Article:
Here are some of the key takeaway points:

  • People, and as a result brands, are valuing authenticity more than ever
  • There’s an increasing desire for real people, voices and places
  • The proliferation of social media and mobile devices have helped drive this trend
  • Authenticity helps build trust, both can be achieved by using the right imagery
  • We process visuals 60,000 times faster than text
  • There are ways to ensure you choose imagery that demonstrate authenticity.

Access the full guide here.

Jonathan Ruppin is Literary Director at digital start-up Orson & Co and the founder of the English PEN Translated Literature Book Club. He was a bookseller for 18 years, including 13 at Foyles’ flagship branch on Charing Cross Road.

Translated literature is having a moment, the press has being claiming of late. It’s being said by the sort of journalists who have previously claimed that short stories or novellas or enormous doorstop novels are having a moment.

The press, of course, is always keen to portray itself as a keen trendspotter and constantly makes assertions based on having received three vaguely similar books in the post lately or perhaps just one particularly cut-n’-pastable press release.

The facts are these

According to Literature Across Frontiers, translated fiction currently makes up 4.5% of UK sales, up from 3% at the turn of the century. This compares with almost a third in Germany and around half in Italy. Discount unrepeatable phenomena such as Elena Ferrante and Stieg Larsson and the increase is negligible.

If translated literature was really what everyone is buying, it would be reflected in what chain bookshops were putting in front and centre, in bestseller lists, in the pages of magazines as well as literary journals. And it’s not.

Translated literature, as the Twitterati smugly proclaim, is not a genre

To yoke books together on the grounds of their not being originally written in English is arbitrary and senseless.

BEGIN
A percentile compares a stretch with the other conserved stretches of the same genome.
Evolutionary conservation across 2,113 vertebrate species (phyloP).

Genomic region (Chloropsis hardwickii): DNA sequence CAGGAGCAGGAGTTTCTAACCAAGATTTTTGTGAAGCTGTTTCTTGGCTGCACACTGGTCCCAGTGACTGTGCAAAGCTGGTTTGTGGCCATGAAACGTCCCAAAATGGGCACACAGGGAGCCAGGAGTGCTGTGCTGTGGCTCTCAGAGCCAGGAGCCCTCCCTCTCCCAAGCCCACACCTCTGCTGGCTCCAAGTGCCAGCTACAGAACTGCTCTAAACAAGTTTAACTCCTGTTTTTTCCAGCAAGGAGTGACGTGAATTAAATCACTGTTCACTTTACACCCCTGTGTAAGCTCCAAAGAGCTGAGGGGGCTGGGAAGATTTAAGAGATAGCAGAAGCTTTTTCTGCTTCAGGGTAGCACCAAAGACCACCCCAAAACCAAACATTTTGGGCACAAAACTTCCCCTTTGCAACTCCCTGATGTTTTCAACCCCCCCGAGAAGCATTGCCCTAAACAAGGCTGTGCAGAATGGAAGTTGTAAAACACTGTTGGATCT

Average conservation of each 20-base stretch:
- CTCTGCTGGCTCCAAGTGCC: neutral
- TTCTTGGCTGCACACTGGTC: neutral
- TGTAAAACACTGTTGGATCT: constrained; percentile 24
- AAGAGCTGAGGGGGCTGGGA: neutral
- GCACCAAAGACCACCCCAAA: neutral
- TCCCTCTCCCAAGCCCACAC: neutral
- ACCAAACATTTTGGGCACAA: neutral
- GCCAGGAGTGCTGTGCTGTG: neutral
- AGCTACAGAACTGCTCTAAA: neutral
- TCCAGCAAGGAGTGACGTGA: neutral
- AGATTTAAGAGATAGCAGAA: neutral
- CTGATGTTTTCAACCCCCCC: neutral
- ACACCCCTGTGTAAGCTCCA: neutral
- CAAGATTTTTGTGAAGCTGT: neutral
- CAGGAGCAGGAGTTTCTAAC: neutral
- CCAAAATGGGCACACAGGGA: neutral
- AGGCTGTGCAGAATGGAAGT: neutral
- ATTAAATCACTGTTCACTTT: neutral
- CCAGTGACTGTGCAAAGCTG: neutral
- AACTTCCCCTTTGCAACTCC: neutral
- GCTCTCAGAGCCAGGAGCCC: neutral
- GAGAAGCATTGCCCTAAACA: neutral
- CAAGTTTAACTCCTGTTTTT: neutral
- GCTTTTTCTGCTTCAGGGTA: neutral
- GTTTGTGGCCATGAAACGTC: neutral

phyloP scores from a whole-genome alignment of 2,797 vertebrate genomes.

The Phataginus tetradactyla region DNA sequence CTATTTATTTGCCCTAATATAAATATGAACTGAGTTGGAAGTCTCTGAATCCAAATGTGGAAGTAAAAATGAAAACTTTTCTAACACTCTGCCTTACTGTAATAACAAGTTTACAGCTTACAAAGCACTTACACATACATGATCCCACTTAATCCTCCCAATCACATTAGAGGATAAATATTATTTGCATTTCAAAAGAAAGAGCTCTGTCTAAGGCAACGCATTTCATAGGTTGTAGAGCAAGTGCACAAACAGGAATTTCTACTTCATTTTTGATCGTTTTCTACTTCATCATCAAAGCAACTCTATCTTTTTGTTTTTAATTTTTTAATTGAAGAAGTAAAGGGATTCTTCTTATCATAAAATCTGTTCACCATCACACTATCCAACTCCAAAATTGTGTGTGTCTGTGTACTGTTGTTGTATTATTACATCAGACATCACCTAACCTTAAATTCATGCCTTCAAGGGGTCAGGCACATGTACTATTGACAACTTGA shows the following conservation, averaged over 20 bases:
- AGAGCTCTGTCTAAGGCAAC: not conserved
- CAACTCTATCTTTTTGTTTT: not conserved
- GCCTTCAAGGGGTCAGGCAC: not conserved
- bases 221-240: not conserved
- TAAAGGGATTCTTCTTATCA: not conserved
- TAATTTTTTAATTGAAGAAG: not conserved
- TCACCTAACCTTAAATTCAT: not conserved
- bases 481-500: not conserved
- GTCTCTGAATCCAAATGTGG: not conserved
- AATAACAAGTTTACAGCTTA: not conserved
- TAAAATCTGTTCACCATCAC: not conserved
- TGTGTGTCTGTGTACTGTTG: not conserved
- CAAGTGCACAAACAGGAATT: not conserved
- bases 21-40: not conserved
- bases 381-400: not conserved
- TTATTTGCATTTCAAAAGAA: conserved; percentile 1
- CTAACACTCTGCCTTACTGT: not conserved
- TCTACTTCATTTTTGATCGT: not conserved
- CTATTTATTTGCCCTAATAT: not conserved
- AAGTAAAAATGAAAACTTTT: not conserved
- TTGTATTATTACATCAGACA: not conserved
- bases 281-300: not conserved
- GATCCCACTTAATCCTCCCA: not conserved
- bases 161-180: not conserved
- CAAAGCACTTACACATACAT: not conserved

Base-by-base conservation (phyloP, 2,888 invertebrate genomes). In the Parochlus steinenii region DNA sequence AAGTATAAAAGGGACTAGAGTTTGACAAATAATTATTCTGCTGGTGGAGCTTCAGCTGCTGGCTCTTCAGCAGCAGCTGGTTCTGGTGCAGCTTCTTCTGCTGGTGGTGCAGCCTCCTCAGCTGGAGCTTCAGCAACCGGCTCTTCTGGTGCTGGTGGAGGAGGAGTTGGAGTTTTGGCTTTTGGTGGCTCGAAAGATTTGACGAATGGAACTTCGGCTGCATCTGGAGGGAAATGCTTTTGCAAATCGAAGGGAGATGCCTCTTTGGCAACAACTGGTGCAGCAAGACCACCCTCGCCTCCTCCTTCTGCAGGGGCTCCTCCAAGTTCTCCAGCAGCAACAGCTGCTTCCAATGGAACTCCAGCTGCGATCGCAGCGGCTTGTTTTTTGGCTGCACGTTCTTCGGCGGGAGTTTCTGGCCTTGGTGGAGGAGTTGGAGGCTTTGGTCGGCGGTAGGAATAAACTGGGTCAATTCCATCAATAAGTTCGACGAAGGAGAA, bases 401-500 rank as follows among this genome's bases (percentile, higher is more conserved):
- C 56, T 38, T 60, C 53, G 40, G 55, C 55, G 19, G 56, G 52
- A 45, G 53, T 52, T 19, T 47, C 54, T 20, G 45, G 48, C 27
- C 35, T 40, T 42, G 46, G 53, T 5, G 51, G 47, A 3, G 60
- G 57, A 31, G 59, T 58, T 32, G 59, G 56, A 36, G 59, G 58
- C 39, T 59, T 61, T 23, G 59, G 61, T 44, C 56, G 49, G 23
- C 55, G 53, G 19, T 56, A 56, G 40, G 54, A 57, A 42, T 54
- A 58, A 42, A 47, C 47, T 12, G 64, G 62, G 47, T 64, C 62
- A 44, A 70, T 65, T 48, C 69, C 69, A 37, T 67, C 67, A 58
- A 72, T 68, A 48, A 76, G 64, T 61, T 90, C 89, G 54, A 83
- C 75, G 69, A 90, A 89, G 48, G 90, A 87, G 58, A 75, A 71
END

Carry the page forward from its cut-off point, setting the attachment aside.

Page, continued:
Except… consider, for example, a novel set in ancient Rome and another in revolutionary France sitting side-by-side on a table of historical fiction: many readers adore exploring the past by reading fiction and plenty of them are interested in more than one era.

Similarly, readers travel the world vicariously through novels. An interest in Italy is unlikely to correlate with a passion for China but, in both cases, the reader is exhibiting curiosity about other cultures. A table of translated literature, therefore, makes perfect sense. Mostly importantly, it works: when I was at Foyles, we had one almost permanently, with an ever-changing selection, and it consistently outsold almost every other themed display.

It’s all very well dreaming of a world where readers are language-blind, but hoping that we’ll get there by leaving translated books to fend for themselves in the run from A to Z is wishful thinking. Positive discrimination is needed, just as we need to highlight female, working class and BAME writers, to avoid the cultural default of just waiting for the new one from Ian McEwan.

There are some major issues with exactly what does get translated into English

Safer choices by publishers lead to a preponderance of male writers. The lack of languages among British publishers means that Western Europe dominates. A lack of familiar cultural references in commercial fiction or British perspectives in non-fiction apparently makes anything other than English-language titles in these areas too problematic to consider. Credit for the translator is often buried somewhere discreet, as well as remaining largely absent from reviews. Random House even removed the diacritic from the name of Jo Nesbø lest such exoticism startle fragile crime fans (although Simon & Schuster have more faith in the child readers of his Doctor Proctor books and kept it).

We chose Senegal as the first destination in Africa for the English PEN Translated Literature Book Club, but were soon stymied: even names of global import such as Mariama Bâ, Ousmane Sembène and Fatou Diome are out of print in the UK. (Literature from any African nation can, incidentally, most often be identified by the hackneyed image of a sunset behind an acacia tree on the cover.)

The indies

We can only be grateful to the independent publishing sector, who have stepped in to cater for this vastly untapped market. Istros Books, for example, specialise in books from the Balkans. The main focus of Tilted Axis is books from Asia and Africa. And Other Stories and Peirene Press have achieved the sort of brand recognition that the big houses have long craved, signing up subscribers with a guarantee of literary intrepidity.

This is being mirrored by independent bookshops, who have capitalised on the millions of readers in search of something other than the cosily familiar. Globalisation of every aspect of life on Earth is happening now, whatever the Brexiteers may think of that, and Anglophone literature can only be enriched by embracing the remarkable variety the rest of the world has to offer.

Thanks to Norah Myers for sourcing this guest post.